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Types of Massage

There are a variety of different styles, types and techniques of massage and bodywork utilized by therapists. Below we have provided a description of some of the different types of massage or bodyworking that may be used during your appointment to address your specific issue and give you back balance and reduce any pain.

Kinesio Taping™

The Kinesio Taping® Method is a definitive rehabilitative taping technique that is designed to facilitate the body’s natural healing process while providing support and stability to muscles and joints without restricting the body’s range of motion as well as providing extended soft tissue manipulation to prolong the benefits of manual therapy administered within the clinical setting. Latex-free and wearable for days at a time, Kinesio® Tex Tape is safe for populations ranging from pediatric to geriatric, and successfully treats a variety of orthopedic, neuromuscular, neurological and other medical conditions. The Kinesio® Taping Method is a therapeutic taping technique not only offering your patient the support they are looking for, but also rehabilitating the affected condition as well. By targeting different receptors within the somatosensory system, Kinesio® Tex Tape alleviates pain and facilitates lymphatic drainage by microscopically lifting the skin. This lifting affect forms convolutions in the skin thus increasing interstitial space and allowing for a decrease in inflammation of the affected areas.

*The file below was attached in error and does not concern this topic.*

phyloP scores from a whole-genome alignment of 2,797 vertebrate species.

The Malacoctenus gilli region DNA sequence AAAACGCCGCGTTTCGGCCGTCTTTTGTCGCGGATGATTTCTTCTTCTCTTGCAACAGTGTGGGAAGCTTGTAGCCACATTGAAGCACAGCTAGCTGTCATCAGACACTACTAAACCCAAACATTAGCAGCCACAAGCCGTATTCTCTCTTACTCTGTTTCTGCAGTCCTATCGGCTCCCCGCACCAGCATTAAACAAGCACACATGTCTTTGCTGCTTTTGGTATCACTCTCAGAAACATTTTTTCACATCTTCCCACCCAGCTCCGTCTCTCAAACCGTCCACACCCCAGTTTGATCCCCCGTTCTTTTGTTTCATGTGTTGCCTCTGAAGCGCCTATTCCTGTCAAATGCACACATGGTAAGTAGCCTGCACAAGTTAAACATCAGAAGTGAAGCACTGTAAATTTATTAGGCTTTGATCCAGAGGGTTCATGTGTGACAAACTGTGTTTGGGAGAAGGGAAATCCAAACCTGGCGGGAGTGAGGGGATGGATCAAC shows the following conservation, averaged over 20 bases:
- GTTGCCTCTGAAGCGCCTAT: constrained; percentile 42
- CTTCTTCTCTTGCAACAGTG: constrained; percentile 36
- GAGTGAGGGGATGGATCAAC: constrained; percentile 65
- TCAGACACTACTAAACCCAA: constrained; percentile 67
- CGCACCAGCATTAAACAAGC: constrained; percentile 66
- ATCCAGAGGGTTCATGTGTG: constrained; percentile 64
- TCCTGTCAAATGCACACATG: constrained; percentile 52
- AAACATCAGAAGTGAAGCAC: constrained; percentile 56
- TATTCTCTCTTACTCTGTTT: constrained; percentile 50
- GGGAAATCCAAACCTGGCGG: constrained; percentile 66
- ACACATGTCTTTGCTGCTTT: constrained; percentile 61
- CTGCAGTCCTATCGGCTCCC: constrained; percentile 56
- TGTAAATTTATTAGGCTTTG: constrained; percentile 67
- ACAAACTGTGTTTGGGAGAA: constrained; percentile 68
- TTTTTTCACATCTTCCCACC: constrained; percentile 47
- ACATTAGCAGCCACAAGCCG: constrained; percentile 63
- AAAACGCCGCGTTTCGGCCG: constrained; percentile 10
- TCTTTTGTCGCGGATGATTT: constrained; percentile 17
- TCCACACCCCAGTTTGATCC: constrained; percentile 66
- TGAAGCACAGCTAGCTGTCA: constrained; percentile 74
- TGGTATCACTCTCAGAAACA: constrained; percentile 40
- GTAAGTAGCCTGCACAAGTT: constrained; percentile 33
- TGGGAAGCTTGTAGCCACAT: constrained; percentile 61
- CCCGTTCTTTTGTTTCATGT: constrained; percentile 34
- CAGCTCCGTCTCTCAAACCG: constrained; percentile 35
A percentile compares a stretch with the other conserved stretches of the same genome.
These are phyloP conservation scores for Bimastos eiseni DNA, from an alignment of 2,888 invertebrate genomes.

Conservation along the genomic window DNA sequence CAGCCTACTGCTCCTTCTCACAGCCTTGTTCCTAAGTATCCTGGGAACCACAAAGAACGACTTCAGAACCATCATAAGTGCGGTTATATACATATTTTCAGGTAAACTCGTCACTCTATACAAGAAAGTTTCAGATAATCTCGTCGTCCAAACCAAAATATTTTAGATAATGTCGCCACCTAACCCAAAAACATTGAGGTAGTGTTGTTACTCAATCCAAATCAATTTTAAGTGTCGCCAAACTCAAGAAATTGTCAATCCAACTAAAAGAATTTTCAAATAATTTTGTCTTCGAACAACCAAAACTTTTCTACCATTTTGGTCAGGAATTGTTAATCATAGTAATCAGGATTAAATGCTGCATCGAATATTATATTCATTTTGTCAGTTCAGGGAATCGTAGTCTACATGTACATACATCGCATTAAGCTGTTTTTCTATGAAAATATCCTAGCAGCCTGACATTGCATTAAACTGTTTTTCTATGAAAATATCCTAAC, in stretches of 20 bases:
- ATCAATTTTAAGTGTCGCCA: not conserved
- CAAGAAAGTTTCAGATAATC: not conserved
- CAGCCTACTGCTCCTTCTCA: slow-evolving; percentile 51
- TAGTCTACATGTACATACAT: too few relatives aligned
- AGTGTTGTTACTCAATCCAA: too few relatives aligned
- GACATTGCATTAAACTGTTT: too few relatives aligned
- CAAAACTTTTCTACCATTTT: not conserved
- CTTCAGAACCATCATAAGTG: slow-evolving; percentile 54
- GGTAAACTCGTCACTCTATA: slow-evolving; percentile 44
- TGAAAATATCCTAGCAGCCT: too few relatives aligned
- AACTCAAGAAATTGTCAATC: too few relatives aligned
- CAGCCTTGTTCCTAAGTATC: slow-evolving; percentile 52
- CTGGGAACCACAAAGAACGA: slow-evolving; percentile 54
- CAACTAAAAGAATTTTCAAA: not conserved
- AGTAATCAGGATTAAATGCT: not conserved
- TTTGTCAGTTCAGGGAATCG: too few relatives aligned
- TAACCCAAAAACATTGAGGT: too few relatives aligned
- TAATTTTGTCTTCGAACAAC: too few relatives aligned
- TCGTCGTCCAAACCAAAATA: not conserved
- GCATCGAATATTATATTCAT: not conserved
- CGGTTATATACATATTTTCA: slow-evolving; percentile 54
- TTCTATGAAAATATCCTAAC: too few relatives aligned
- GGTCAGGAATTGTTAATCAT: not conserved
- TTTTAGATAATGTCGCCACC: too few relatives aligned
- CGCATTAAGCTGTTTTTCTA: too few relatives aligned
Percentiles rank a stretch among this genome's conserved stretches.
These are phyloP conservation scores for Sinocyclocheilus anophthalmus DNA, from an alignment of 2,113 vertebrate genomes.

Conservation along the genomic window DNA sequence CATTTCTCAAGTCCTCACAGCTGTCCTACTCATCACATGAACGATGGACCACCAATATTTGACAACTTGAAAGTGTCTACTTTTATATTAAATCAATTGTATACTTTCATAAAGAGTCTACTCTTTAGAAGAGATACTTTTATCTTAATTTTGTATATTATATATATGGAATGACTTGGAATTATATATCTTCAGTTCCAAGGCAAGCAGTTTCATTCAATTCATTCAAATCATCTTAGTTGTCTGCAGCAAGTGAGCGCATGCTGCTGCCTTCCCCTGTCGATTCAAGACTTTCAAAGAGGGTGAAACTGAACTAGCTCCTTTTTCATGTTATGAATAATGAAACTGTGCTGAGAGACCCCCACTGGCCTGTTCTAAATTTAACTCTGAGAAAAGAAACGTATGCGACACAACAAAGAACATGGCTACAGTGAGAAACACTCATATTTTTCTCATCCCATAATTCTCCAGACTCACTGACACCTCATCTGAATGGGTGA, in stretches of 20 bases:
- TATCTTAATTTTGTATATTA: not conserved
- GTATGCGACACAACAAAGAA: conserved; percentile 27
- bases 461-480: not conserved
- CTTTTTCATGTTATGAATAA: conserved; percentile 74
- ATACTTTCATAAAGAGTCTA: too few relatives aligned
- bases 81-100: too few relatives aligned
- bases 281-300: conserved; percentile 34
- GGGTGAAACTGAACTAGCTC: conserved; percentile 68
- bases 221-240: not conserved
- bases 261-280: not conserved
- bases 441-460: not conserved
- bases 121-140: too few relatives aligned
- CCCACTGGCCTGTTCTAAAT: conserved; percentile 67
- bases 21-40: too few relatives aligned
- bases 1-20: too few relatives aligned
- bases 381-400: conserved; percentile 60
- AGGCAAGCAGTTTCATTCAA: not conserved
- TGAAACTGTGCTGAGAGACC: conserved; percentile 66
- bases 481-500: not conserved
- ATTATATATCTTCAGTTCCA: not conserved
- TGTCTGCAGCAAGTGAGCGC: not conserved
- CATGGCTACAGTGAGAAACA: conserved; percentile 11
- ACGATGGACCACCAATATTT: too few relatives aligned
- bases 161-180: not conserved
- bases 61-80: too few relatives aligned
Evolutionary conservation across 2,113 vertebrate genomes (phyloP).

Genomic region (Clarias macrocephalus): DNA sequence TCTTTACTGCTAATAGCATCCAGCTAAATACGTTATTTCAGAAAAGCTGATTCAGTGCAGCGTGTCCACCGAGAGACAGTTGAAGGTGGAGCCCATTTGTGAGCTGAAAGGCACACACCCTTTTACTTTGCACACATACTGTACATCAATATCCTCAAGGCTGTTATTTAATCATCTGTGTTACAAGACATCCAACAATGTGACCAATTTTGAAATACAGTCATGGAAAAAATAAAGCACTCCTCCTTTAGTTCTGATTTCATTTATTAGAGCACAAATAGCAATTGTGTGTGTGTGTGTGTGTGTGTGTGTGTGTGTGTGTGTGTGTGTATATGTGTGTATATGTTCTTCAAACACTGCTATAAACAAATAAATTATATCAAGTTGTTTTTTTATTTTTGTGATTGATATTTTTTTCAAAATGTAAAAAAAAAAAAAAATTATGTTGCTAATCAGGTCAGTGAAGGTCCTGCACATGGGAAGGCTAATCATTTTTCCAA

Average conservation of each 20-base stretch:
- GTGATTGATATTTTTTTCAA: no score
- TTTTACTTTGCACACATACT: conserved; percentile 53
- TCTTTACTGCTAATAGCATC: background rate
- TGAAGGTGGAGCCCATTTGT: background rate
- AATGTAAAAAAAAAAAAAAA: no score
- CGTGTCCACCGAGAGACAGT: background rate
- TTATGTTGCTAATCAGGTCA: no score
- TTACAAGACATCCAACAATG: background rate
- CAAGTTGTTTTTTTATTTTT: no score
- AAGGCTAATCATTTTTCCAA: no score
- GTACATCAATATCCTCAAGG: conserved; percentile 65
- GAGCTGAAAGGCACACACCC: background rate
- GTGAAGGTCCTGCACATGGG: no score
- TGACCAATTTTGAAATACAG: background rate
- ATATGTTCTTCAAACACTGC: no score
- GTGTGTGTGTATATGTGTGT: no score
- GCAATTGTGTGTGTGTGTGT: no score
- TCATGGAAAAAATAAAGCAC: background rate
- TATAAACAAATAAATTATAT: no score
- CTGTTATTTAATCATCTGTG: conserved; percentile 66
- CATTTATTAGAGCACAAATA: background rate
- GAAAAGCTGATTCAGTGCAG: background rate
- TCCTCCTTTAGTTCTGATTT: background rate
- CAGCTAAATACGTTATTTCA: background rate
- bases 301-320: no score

Based upon years of clinical use, Kinesio® Tex Tape is specifically applied to the patient based upon their needs after evaluation. The findings of the clinical evaluation or assessment dictate the specifics of the Kinesio® Tex Tape application and other possible treatments or modalities. With the utilization of single “I” strips or modifications in the shape of an “X”, “Y” or other specialized shapes as well as the direction and amount of stretch placed on the tape at time of application, Kinesio® Tex Tape can be applied in hundreds of ways and has the ability to re-educate the neuromuscular system, reduce pain and inflammation, enhance performance, prevent injury and promote good circulation and healing, and assist in returning the body to homeostasis.

Myoskeletal Alignment

Well-documented theories explain how joints become fixated from myofascial stressors; yetrelatively unknown in the massage therapy community is how joint dysfunction creates protective muscle spasm and dysfunctional strain patterns, such as forward head postures, slumped shoulders and scoliosis. This reflexogenic relationship between muscles and joints is the foundation of the Myoskeletal Alignment Technique and is considered not only uniquely different from traditional thinking, but possibly an important next step in addressing abnormal strain patterns caused by muscle/joint imbalances.